The trade balance in December came in at a whopping $65.70 billion, well above the $64.8 billion estimate and setting another record. The White House is obviously not happy about this, especially in relation to its growing and massive trade deficit with China.
For the period from January to December 2005, China was the third largest trading partner with the United States following Canada and Mexico, where both have benefited from the North American Free Trade Agreement. Canada is not a concern as the U.S. exported $211.3 billion of goods and services to Canada in 2005, $76.6 billion less than it exports. Mexico’s export-import difference was $50.2 billion in net imports.
But, in the case of China, the export-import difference was a whopping $201.70 billion in net imports. The U.S. exported a mere $41.8 billion of goods and services to China in 2005 while importing $243.5 billion. This fact clearly has the White House up in arms.
There continues to be a concerted effort to raise the duties on Chinese goods or other punitive punishments in order to try to reduce the Chinese imports and lessen the deficit.
U.S. senators, Democrat Charles Schumer of New York and Republican Lindsay Graham of South Carolina, want to impose a 27.5% tariff on all Chinese goods. This strategy makes some sense for helping to protect U.S. jobs, but while extremely important, this strategy also increases prices for goods and services paid by consumers. In this way, it causes an import of inflation as prices rise, not something that is desired.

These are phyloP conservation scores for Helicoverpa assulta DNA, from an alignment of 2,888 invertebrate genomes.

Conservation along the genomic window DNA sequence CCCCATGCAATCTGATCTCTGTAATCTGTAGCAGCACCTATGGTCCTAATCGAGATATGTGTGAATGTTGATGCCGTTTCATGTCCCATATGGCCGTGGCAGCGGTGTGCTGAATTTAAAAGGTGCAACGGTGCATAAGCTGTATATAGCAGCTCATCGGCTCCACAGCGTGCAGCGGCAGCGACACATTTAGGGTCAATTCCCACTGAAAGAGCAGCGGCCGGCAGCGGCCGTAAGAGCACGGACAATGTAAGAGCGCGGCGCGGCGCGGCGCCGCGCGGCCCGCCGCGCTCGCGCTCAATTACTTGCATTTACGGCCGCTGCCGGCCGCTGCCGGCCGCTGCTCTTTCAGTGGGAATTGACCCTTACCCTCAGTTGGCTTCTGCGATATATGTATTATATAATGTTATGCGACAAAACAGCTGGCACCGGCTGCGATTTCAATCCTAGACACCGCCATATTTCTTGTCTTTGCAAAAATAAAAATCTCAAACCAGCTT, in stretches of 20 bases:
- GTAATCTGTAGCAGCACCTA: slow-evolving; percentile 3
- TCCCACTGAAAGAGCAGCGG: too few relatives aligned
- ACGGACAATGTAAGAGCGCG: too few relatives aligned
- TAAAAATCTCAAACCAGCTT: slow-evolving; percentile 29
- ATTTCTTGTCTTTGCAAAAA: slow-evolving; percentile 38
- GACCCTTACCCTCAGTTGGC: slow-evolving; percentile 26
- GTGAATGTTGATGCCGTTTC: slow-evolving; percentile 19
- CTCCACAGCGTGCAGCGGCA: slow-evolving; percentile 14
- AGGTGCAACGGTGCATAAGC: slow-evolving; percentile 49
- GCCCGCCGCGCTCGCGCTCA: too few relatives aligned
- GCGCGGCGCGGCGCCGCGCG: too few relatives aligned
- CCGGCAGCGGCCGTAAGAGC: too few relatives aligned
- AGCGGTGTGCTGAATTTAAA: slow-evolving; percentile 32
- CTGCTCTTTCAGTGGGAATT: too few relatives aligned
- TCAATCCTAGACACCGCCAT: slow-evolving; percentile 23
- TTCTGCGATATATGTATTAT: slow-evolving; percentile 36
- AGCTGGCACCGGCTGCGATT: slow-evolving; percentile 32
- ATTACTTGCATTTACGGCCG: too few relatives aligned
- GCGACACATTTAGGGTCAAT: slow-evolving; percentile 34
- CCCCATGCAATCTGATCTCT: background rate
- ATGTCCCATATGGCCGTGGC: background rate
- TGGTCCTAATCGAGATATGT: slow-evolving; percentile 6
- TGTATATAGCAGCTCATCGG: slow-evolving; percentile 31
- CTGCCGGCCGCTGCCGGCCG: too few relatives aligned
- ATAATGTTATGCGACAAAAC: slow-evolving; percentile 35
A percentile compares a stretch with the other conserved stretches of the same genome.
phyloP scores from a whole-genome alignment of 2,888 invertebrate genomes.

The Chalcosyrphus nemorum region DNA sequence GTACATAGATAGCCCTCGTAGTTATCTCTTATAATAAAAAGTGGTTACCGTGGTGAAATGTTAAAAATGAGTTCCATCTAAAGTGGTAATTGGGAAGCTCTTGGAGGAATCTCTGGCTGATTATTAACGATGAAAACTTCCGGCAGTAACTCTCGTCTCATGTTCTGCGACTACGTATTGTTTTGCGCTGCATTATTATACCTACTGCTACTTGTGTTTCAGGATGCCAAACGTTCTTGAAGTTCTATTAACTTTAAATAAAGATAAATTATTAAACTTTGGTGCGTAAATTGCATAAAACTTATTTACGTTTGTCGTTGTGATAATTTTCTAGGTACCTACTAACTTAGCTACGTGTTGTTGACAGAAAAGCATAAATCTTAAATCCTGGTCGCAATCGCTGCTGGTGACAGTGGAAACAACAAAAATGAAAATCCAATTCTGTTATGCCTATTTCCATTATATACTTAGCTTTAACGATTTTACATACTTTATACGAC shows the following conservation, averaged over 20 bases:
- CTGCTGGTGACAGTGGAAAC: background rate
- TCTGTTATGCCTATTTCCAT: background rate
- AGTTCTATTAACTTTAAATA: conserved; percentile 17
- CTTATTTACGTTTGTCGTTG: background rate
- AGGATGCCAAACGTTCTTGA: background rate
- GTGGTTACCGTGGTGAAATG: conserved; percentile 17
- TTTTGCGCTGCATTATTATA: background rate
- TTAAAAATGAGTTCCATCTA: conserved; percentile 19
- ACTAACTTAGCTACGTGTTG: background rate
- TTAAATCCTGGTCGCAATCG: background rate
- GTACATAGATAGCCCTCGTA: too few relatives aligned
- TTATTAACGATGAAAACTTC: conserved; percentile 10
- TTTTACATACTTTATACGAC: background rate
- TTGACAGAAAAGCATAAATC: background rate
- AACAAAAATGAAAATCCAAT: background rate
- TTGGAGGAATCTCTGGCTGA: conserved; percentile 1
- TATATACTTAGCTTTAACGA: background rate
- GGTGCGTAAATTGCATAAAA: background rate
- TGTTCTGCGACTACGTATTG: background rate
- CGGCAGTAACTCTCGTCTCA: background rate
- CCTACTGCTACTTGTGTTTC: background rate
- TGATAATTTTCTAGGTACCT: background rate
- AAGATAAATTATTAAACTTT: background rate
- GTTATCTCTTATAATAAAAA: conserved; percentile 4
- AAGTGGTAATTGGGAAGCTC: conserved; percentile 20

The reality is that the cost of many goods has been declining over the past several years and this has helped the American consumer. From electronic goods to furniture to clothes, the fact is the current trend of cheaper Chinese imports actually increases the standard of living for Americans and this is good. While I do not have a remedy for the lost jobs, I do know that Americans are greatly benefiting in an area that is important–that is spending. And, since consumer spending accounts for about two-thirds of the economy, rocking the boat may prove hazardous. This potential outcome must be considered before nailing China with all kinds of tariffs and other trade punishments.